The wisdom of crowds - true or false?


Staff member
There is a book called "The Wisdom of Crowds." I was tempted to get it, but my learning list reaches for the sky so I have no chance of getting to it.

Are crowds wise or full of folly? I mean you could get some AI that is an outlier with superior perception that can out-think anybody. But the crowd may have more people but with less individual wit. You can replace the AI super-intelligence with a super-intelligent wet-ware human brain if you like. I don't really differentiate between wet-ware and hardware. Just a personal thing!

So which is wiser the crowd or the AI bot?
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The AI bot has no wisdom that it didn't get from another source. For instance, IBM's "Watson" project is an AI that does some truly amazing things. If you give it medical info, it makes diagnoses to the same level of accuracy as a live, experienced physician. In particular, I hear it is good with cancer detection. But that is because they distilled 500+ specialists into it.

There was a TV show on that topic last year, a melodrama about someone who used crowd feedback to solve crimes. In essence, the wisdom of the crowd is that everyone has different experiences and if you can somehow distill that down, you can determine probabilities. When looking for leads, you have a wider group of potential witnesses. But as we know, if there is something that is counter-intuitive, crowds don't necessarily do any better than an intelligent, observant, and logical person at problem solving. And even if someone saw something, they might fear getting involved if the thing they saw seemed exceptionally violent.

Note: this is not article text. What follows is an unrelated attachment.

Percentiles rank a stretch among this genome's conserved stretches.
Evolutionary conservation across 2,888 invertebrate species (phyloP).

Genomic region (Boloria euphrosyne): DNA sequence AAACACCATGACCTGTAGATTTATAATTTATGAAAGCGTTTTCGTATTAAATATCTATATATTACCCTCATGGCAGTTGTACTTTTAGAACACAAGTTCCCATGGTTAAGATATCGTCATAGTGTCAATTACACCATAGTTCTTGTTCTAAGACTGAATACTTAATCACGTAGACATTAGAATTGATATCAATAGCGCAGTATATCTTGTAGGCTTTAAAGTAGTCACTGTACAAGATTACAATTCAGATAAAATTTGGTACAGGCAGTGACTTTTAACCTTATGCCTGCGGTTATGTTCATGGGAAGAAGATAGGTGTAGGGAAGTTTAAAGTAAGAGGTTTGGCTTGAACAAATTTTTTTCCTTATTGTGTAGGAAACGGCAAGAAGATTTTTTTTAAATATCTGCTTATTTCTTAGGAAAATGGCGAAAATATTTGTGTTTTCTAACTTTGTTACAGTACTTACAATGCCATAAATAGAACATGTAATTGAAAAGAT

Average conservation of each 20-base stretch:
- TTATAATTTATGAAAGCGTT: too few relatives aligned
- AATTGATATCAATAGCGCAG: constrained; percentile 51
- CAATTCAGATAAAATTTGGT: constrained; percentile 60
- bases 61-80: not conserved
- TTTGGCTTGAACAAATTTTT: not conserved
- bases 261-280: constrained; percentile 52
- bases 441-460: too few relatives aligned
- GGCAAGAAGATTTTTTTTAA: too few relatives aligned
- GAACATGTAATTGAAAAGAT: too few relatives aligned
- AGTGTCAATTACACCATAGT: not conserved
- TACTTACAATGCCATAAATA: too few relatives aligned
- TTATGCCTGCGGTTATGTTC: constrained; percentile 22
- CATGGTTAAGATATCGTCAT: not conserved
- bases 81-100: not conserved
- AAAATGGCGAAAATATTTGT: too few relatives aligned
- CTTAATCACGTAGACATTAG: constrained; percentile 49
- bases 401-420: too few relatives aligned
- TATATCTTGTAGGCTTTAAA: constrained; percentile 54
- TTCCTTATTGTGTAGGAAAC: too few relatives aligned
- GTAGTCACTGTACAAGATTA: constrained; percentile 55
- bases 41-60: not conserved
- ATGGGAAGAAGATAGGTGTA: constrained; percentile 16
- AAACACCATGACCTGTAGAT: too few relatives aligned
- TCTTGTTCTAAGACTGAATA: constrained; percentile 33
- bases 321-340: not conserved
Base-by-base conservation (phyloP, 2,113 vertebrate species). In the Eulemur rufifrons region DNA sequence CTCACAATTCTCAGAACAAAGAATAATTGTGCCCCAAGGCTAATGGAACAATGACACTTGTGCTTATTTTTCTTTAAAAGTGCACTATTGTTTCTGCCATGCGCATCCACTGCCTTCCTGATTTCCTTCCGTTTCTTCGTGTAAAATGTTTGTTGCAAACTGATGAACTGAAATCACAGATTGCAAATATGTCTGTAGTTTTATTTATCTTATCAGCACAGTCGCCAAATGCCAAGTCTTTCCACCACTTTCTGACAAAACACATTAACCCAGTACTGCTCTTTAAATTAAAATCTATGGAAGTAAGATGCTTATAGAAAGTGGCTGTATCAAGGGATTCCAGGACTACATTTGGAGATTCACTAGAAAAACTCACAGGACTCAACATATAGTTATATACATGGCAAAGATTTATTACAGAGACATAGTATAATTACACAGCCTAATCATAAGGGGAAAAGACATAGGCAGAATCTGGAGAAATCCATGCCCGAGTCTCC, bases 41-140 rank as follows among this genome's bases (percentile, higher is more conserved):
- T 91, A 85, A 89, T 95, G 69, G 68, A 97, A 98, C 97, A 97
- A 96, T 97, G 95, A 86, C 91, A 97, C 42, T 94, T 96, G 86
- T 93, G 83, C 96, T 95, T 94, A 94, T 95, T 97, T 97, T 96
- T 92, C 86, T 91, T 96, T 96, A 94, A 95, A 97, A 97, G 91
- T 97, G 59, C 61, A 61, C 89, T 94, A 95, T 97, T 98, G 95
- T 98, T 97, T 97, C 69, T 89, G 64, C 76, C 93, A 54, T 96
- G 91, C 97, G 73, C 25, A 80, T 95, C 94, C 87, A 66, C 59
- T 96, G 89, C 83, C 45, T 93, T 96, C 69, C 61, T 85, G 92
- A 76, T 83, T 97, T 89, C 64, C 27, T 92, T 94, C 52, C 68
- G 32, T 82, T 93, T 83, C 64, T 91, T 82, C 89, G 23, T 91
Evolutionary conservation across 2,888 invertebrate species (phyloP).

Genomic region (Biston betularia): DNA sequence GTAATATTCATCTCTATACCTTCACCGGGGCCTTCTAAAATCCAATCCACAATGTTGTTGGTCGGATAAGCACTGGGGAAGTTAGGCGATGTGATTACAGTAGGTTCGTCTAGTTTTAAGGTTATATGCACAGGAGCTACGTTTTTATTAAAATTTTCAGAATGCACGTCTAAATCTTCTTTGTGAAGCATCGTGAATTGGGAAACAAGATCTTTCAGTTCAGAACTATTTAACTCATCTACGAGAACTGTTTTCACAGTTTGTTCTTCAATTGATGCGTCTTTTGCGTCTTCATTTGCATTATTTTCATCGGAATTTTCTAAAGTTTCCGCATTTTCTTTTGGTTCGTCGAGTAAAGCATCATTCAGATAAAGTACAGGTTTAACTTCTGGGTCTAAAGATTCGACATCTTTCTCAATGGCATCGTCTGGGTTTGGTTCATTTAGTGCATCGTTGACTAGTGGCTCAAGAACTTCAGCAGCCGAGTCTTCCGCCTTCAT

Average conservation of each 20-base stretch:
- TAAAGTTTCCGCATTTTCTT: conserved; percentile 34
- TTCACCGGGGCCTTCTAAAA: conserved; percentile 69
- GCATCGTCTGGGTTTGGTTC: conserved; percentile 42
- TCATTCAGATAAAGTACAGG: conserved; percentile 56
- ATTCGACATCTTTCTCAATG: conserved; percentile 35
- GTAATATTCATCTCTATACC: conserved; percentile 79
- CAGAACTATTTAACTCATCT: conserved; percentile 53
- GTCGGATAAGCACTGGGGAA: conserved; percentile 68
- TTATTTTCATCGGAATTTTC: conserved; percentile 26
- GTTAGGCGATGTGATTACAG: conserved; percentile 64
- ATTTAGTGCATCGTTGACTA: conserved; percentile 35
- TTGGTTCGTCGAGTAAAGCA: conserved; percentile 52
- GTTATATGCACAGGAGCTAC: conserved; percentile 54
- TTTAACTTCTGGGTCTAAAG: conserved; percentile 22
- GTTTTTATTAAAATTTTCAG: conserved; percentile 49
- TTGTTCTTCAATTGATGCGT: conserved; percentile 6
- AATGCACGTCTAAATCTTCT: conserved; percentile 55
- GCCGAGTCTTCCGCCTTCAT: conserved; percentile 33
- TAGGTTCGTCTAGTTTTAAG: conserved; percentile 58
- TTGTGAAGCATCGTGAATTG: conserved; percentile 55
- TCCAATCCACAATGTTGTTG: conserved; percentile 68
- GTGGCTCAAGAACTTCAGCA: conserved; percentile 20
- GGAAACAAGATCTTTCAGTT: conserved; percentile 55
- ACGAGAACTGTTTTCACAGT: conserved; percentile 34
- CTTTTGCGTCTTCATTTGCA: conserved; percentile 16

Staff member
We have no wisdom that didn't come from another source either, hence we go to school, learn by experience etc. You could argue that the collective wisdom, or the whispers of ten thousand generations in your DNA is your own source, but that DNA came from your parents!

I know the police have started to use AI bots to guestimate where the next crimes will take place, making them a wise sage. Their source is probably a collection of dimensions that are data crunched to provide correlations. It reminds me a bit of that Tom Cruise movie where they preemptively arrest the person before they commit the crime. Perhaps that is where we are heading! The cost to society is too great to wait for the crime to be committed, if the bot says there is a 0.77 correlation that a crime is about to be committed. A bit like the Iraq war and the preemptive action there.
The progress IBM has made with Watson is a matter of collecting dimensions and generating statistics to develop correlation relationships. They interviewed oncologists who made a diagnosis to determine WHY they made a diagnosis, to try to winnow out the source of that "gut feeling" that drives so many decisions. And it does so mostly because we internally develop our own correlations so that they operate almost at an unconscious level. Their research into "digitizing the gut feelings" simply required the specialists to quantify stuff at a deeper level than they had ever done before. But the results were indeed interesting. Unfortunately, the results aren't as good as I thought.

I have to retract the "same level of accuracy" statement from my post #2. Turns out I had read some advertising about the research. But advertising is not unbiased reporting. The link below shows the REAL status of the Watson Oncology project.